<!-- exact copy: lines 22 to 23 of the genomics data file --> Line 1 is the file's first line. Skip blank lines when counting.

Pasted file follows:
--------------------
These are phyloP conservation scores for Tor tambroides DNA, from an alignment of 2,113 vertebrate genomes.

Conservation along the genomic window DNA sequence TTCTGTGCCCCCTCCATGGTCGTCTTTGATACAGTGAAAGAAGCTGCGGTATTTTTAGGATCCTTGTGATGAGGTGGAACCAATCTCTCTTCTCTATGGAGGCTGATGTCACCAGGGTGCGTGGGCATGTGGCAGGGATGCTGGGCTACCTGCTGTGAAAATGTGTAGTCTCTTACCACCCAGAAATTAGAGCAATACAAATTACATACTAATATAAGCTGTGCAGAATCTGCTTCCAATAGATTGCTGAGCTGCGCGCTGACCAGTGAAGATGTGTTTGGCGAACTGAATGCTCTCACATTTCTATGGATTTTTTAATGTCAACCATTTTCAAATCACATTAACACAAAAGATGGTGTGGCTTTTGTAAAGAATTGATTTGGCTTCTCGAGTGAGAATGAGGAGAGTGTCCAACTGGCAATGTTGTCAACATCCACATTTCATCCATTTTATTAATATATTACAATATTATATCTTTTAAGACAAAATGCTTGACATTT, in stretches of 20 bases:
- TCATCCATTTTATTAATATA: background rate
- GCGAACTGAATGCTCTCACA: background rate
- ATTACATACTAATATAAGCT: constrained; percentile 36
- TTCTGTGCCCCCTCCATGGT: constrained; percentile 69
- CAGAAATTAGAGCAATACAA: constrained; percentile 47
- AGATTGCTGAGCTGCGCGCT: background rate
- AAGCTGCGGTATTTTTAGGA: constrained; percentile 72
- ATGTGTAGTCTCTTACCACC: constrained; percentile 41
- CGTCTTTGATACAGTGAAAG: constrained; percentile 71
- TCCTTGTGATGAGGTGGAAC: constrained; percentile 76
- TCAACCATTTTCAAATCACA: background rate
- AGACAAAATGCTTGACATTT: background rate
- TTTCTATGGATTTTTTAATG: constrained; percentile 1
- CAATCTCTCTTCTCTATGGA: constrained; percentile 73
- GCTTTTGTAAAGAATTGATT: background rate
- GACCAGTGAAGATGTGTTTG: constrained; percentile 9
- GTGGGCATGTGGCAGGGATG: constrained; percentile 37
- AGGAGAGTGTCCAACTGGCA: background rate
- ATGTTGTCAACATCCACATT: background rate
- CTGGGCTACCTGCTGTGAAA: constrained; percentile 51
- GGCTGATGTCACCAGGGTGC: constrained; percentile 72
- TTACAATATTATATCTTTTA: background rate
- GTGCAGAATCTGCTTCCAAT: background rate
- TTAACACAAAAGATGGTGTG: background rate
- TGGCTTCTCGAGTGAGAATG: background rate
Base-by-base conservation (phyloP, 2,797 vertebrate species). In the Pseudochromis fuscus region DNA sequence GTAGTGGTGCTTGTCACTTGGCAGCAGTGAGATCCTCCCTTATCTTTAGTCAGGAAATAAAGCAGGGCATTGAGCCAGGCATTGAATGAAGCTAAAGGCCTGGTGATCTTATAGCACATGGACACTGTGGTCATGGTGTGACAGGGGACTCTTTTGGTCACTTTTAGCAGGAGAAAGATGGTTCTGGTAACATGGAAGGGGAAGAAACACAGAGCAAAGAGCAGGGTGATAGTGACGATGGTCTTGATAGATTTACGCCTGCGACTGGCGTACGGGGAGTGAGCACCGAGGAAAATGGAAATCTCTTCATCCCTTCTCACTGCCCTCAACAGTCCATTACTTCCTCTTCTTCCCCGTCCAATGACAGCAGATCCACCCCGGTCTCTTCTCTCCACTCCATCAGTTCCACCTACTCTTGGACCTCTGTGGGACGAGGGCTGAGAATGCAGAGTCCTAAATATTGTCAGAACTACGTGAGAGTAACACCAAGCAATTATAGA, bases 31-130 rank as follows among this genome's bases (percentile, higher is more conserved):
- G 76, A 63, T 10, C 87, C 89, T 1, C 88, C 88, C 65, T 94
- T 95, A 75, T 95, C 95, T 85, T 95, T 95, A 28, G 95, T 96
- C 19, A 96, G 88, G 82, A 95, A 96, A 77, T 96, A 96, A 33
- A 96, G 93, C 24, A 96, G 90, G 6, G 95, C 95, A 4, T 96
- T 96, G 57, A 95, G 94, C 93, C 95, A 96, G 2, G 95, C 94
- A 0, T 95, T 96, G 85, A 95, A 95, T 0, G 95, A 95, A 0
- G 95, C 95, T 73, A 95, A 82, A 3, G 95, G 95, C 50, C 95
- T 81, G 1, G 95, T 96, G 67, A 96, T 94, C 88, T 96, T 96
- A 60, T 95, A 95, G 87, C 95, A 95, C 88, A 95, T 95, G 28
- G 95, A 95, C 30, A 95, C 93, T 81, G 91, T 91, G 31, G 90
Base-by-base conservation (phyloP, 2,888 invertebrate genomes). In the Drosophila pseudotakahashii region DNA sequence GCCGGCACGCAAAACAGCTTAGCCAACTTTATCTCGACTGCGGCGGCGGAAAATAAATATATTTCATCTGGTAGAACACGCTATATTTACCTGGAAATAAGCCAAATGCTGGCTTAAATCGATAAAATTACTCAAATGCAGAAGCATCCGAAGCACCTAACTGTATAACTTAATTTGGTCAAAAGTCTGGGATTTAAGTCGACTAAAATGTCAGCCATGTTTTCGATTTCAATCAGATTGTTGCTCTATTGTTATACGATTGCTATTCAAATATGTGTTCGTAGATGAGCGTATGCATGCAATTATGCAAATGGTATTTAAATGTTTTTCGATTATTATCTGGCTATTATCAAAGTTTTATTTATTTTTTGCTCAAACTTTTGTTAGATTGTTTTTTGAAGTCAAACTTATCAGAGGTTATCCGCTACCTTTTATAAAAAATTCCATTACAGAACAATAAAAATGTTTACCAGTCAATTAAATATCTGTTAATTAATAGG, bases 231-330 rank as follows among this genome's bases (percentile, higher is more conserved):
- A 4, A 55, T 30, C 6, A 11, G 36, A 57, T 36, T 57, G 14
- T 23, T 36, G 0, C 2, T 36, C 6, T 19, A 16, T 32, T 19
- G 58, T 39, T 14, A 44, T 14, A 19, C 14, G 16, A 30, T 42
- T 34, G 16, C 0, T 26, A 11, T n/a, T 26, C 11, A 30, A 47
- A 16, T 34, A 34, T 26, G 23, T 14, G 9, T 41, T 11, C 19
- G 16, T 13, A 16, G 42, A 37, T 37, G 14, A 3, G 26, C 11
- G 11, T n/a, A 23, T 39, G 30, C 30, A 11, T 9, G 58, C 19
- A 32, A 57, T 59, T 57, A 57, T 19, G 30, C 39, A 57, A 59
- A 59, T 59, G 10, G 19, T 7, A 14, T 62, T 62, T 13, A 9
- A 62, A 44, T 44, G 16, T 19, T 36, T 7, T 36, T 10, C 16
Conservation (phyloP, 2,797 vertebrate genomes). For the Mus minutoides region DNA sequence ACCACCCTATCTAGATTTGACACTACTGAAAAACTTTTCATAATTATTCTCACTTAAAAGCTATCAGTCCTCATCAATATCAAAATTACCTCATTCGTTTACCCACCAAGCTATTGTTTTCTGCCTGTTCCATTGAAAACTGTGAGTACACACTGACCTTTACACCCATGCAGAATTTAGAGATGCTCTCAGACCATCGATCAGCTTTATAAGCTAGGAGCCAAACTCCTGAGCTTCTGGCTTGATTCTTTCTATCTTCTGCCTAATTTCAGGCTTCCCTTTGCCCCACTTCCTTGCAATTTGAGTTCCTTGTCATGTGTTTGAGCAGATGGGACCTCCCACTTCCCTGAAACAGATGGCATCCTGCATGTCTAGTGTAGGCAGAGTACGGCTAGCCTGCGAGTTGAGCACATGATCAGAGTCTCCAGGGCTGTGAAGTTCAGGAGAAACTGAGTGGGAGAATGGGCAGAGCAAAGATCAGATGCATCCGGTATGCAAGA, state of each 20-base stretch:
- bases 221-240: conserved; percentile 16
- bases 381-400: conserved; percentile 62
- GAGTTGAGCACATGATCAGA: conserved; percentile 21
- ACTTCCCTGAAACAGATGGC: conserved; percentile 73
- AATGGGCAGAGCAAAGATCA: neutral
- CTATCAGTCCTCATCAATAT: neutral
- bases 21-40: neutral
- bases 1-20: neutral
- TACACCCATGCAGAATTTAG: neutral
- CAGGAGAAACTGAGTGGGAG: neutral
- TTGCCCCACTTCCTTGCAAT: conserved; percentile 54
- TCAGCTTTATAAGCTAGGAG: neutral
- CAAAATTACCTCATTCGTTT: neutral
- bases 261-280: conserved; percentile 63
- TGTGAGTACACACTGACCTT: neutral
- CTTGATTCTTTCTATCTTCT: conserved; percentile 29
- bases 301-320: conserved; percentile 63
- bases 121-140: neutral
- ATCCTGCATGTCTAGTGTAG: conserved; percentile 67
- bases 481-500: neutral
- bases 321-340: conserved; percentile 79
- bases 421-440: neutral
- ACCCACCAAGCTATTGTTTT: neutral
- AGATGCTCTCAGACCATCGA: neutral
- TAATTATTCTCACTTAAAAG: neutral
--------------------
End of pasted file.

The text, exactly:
- CTGGGCTACCTGCTGTGAAA: constrained; percentile 51
- GGCTGATGTCACCAGGGTGC: constrained; percentile 72